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Oncotarget. 2016 Oct 25;7(43):69347-69357. doi: 10.18632/oncotarget.12469.

Neuroprotective effects of CD4+CD25+Foxp3+ regulatory T cells in a 3xTg-AD Alzheimer's disease model.

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Department of Physiology, College of Korean Medicine, Kyung Hee University, Seoul, Republic of Korea.
K-herb Research Center, Korea Institute of Oriental Medicine, Yuseongdae-ro, Yuseong-gu, Daejeon, Republic of Korea.
Division of RI Research, Korea Institute of Radiological & Medical Sciences University of Science & Technology, Gongneug-dong, Nowon-ku, Seoul, Republic of Korea.
Acupuncture and Meridian Science Research Center, College of Korean Medical Science Graduate School, Kyung Hee University, Seoul, Republic of Korea.
Department of Biotechnology, Chonnam National University, Gwangju, Republic of Korea.


Alzheimer's disease patients display neuropathological lesions, including the accumulation of amyloid-beta (Aβ) peptide and neurofibrillary tangles. Although the mechanisms causing the neurodegenerative process are largely unknown, increasing evidence highlights a critical role of immunity in the pathogenesis of Alzheimer's disease. In the present study, we investigated the role of regulatory T cells (Tregs) on Alzheimer's disease progression. First, we explored the effect of Tregs (CD4+CD25+ T cells) and Teffs (CD4+CD25- T cells) in an adoptive transfer model. Systemic transplantation of purified Tregs into 3xTg-AD mice improved cognitive function and reduced deposition of Aβ plaques. In contrast, adoptive transfer of Teffs diminished behavioral function and cytokine production. Next, we transiently depleted Treg population using an anti-CD25 antibody (PC61). Depletion of Tregs for four months resulted in a marked aggravation of the spatial learning deficits of six-month-old 3xTg-AD mice. Additionally, it resulted in decreasing glucose metabolism, as assessed by positron emission tomography (PET) with 18F-2 fluoro-2-deoxy-D-glucose ([F-18] FDG) neuroimaging. Importantly, the deposition of Aβ plaques and microglia/macrophage was increased in the hippocampal CA1 and CA3 regions of the Treg depleted 3xTg-AD compared to the vehicle-treated 3xTg-AD group. Our finding suggested that systemic Treg administration ameliorates disease progression and could be an effective Alzheimer's disease treatment.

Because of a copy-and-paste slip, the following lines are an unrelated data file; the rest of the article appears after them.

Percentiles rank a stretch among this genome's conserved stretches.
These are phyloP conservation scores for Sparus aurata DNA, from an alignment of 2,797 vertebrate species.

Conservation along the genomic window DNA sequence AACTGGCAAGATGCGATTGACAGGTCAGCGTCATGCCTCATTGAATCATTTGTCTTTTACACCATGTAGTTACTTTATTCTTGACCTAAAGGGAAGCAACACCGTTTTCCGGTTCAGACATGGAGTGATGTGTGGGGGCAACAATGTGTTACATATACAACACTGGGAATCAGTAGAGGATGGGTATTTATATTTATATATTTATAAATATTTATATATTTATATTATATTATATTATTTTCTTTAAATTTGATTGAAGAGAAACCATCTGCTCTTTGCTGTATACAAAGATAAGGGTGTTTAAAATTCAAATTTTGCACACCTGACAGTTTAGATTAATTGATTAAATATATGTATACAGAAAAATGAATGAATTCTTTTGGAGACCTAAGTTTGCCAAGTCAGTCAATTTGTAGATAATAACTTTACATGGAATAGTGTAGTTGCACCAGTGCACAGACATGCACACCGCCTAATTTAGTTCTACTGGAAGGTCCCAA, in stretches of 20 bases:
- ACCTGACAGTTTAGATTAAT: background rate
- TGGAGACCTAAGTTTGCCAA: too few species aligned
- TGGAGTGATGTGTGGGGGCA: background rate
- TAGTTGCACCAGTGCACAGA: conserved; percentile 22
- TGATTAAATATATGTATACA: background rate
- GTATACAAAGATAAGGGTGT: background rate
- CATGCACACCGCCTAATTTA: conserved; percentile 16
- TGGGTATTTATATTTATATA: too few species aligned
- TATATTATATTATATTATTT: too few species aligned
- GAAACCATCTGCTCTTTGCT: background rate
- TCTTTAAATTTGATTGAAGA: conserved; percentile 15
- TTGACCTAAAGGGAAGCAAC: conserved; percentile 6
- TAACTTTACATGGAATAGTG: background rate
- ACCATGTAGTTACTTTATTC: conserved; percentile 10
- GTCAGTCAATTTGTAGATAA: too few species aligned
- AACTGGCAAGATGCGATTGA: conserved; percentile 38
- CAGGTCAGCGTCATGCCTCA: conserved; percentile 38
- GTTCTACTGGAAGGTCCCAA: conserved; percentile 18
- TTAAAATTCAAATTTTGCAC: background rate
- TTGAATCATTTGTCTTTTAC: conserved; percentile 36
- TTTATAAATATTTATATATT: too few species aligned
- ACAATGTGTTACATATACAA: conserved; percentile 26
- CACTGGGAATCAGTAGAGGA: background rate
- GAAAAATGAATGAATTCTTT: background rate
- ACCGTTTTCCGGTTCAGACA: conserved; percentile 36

Alzheimer’s disease; Immune response; Immunity; Immunology and Microbiology Section; amyloid-beta (Aβ) pathology; regulatory T cells (Treg)

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